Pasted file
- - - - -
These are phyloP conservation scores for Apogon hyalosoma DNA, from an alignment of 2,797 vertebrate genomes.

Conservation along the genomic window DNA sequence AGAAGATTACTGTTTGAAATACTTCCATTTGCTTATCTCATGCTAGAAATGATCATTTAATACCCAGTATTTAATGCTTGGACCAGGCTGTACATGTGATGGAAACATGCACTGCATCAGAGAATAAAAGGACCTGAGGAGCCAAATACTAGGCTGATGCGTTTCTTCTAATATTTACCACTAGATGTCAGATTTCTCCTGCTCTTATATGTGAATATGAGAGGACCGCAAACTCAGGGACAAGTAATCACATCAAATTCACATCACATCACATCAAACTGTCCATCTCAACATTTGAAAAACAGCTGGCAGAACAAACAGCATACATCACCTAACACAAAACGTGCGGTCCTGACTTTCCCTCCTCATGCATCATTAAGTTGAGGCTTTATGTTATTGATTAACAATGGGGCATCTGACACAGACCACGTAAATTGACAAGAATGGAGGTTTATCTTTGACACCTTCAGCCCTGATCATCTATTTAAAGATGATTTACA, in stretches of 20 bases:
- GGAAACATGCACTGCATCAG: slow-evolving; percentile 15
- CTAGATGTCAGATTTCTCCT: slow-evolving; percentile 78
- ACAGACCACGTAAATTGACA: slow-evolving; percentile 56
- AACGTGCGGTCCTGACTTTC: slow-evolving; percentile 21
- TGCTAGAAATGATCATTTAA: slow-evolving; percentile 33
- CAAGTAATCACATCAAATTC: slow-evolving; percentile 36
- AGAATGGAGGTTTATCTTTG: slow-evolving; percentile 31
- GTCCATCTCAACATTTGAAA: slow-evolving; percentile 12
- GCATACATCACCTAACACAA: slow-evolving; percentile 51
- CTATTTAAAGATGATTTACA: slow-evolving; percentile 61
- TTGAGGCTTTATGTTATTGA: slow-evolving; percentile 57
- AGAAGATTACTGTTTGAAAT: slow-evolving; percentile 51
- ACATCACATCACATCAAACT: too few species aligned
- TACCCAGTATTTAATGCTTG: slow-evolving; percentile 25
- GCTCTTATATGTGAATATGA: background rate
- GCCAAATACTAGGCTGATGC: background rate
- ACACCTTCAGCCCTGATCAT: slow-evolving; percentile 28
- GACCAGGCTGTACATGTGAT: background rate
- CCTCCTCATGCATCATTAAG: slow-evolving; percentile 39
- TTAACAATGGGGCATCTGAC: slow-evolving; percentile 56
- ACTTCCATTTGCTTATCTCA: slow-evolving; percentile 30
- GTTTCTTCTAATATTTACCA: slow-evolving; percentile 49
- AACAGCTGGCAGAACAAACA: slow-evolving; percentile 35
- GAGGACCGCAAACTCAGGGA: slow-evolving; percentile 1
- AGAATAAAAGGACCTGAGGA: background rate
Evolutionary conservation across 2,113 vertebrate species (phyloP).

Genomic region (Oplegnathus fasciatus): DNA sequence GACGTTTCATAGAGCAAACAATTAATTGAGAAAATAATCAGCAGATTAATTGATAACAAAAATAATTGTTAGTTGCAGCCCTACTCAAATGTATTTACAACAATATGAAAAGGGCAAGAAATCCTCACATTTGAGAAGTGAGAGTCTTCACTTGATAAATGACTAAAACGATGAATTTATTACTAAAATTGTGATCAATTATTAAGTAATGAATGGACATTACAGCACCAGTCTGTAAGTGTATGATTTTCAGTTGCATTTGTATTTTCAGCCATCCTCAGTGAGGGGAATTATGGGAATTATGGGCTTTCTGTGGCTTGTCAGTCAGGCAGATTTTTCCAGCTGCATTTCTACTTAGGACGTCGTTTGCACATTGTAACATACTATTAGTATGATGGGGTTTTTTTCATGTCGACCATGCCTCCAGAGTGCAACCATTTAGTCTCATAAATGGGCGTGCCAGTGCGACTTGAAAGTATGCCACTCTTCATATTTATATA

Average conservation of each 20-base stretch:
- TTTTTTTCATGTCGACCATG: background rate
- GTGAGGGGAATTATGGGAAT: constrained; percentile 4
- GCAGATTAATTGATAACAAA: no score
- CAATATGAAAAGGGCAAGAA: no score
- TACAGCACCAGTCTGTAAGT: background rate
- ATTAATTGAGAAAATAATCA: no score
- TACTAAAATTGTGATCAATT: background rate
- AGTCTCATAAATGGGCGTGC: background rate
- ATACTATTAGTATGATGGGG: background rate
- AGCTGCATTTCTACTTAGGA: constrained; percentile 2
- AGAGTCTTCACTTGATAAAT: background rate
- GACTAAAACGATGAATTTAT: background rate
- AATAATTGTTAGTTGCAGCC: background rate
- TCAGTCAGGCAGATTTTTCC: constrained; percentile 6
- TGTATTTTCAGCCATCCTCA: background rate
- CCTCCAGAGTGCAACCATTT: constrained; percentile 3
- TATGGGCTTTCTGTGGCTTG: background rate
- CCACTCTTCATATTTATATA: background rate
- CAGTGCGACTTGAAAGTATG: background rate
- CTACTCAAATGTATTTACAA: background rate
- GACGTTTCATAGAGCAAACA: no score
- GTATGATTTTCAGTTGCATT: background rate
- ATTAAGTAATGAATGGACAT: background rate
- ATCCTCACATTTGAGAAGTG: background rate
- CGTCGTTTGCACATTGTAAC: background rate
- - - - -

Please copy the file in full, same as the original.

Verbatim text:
These are phyloP conservation scores for Apogon hyalosoma DNA, from an alignment of 2,797 vertebrate genomes.

Conservation along the genomic window DNA sequence AGAAGATTACTGTTTGAAATACTTCCATTTGCTTATCTCATGCTAGAAATGATCATTTAATACCCAGTATTTAATGCTTGGACCAGGCTGTACATGTGATGGAAACATGCACTGCATCAGAGAATAAAAGGACCTGAGGAGCCAAATACTAGGCTGATGCGTTTCTTCTAATATTTACCACTAGATGTCAGATTTCTCCTGCTCTTATATGTGAATATGAGAGGACCGCAAACTCAGGGACAAGTAATCACATCAAATTCACATCACATCACATCAAACTGTCCATCTCAACATTTGAAAAACAGCTGGCAGAACAAACAGCATACATCACCTAACACAAAACGTGCGGTCCTGACTTTCCCTCCTCATGCATCATTAAGTTGAGGCTTTATGTTATTGATTAACAATGGGGCATCTGACACAGACCACGTAAATTGACAAGAATGGAGGTTTATCTTTGACACCTTCAGCCCTGATCATCTATTTAAAGATGATTTACA, in stretches of 20 bases:
- GGAAACATGCACTGCATCAG: slow-evolving; percentile 15
- CTAGATGTCAGATTTCTCCT: slow-evolving; percentile 78
- ACAGACCACGTAAATTGACA: slow-evolving; percentile 56
- AACGTGCGGTCCTGACTTTC: slow-evolving; percentile 21
- TGCTAGAAATGATCATTTAA: slow-evolving; percentile 33
- CAAGTAATCACATCAAATTC: slow-evolving; percentile 36
- AGAATGGAGGTTTATCTTTG: slow-evolving; percentile 31
- GTCCATCTCAACATTTGAAA: slow-evolving; percentile 12
- GCATACATCACCTAACACAA: slow-evolving; percentile 51
- CTATTTAAAGATGATTTACA: slow-evolving; percentile 61
- TTGAGGCTTTATGTTATTGA: slow-evolving; percentile 57
- AGAAGATTACTGTTTGAAAT: slow-evolving; percentile 51
- ACATCACATCACATCAAACT: too few species aligned
- TACCCAGTATTTAATGCTTG: slow-evolving; percentile 25
- GCTCTTATATGTGAATATGA: background rate
- GCCAAATACTAGGCTGATGC: background rate
- ACACCTTCAGCCCTGATCAT: slow-evolving; percentile 28
- GACCAGGCTGTACATGTGAT: background rate
- CCTCCTCATGCATCATTAAG: slow-evolving; percentile 39
- TTAACAATGGGGCATCTGAC: slow-evolving; percentile 56
- ACTTCCATTTGCTTATCTCA: slow-evolving; percentile 30
- GTTTCTTCTAATATTTACCA: slow-evolving; percentile 49
- AACAGCTGGCAGAACAAACA: slow-evolving; percentile 35
- GAGGACCGCAAACTCAGGGA: slow-evolving; percentile 1
- AGAATAAAAGGACCTGAGGA: background rate
Evolutionary conservation across 2,113 vertebrate species (phyloP).

Genomic region (Oplegnathus fasciatus): DNA sequence GACGTTTCATAGAGCAAACAATTAATTGAGAAAATAATCAGCAGATTAATTGATAACAAAAATAATTGTTAGTTGCAGCCCTACTCAAATGTATTTACAACAATATGAAAAGGGCAAGAAATCCTCACATTTGAGAAGTGAGAGTCTTCACTTGATAAATGACTAAAACGATGAATTTATTACTAAAATTGTGATCAATTATTAAGTAATGAATGGACATTACAGCACCAGTCTGTAAGTGTATGATTTTCAGTTGCATTTGTATTTTCAGCCATCCTCAGTGAGGGGAATTATGGGAATTATGGGCTTTCTGTGGCTTGTCAGTCAGGCAGATTTTTCCAGCTGCATTTCTACTTAGGACGTCGTTTGCACATTGTAACATACTATTAGTATGATGGGGTTTTTTTCATGTCGACCATGCCTCCAGAGTGCAACCATTTAGTCTCATAAATGGGCGTGCCAGTGCGACTTGAAAGTATGCCACTCTTCATATTTATATA

Average conservation of each 20-base stretch:
- TTTTTTTCATGTCGACCATG: background rate
- GTGAGGGGAATTATGGGAAT: constrained; percentile 4
- GCAGATTAATTGATAACAAA: no score
- CAATATGAAAAGGGCAAGAA: no score
- TACAGCACCAGTCTGTAAGT: background rate
- ATTAATTGAGAAAATAATCA: no score
- TACTAAAATTGTGATCAATT: background rate
- AGTCTCATAAATGGGCGTGC: background rate
- ATACTATTAGTATGATGGGG: background rate
- AGCTGCATTTCTACTTAGGA: constrained; percentile 2
- AGAGTCTTCACTTGATAAAT: background rate
- GACTAAAACGATGAATTTAT: background rate
- AATAATTGTTAGTTGCAGCC: background rate
- TCAGTCAGGCAGATTTTTCC: constrained; percentile 6
- TGTATTTTCAGCCATCCTCA: background rate
- CCTCCAGAGTGCAACCATTT: constrained; percentile 3
- TATGGGCTTTCTGTGGCTTG: background rate
- CCACTCTTCATATTTATATA: background rate
- CAGTGCGACTTGAAAGTATG: background rate
- CTACTCAAATGTATTTACAA: background rate
- GACGTTTCATAGAGCAAACA: no score
- GTATGATTTTCAGTTGCATT: background rate
- ATTAAGTAATGAATGGACAT: background rate
- ATCCTCACATTTGAGAAGTG: background rate
- CGTCGTTTGCACATTGTAAC: background rate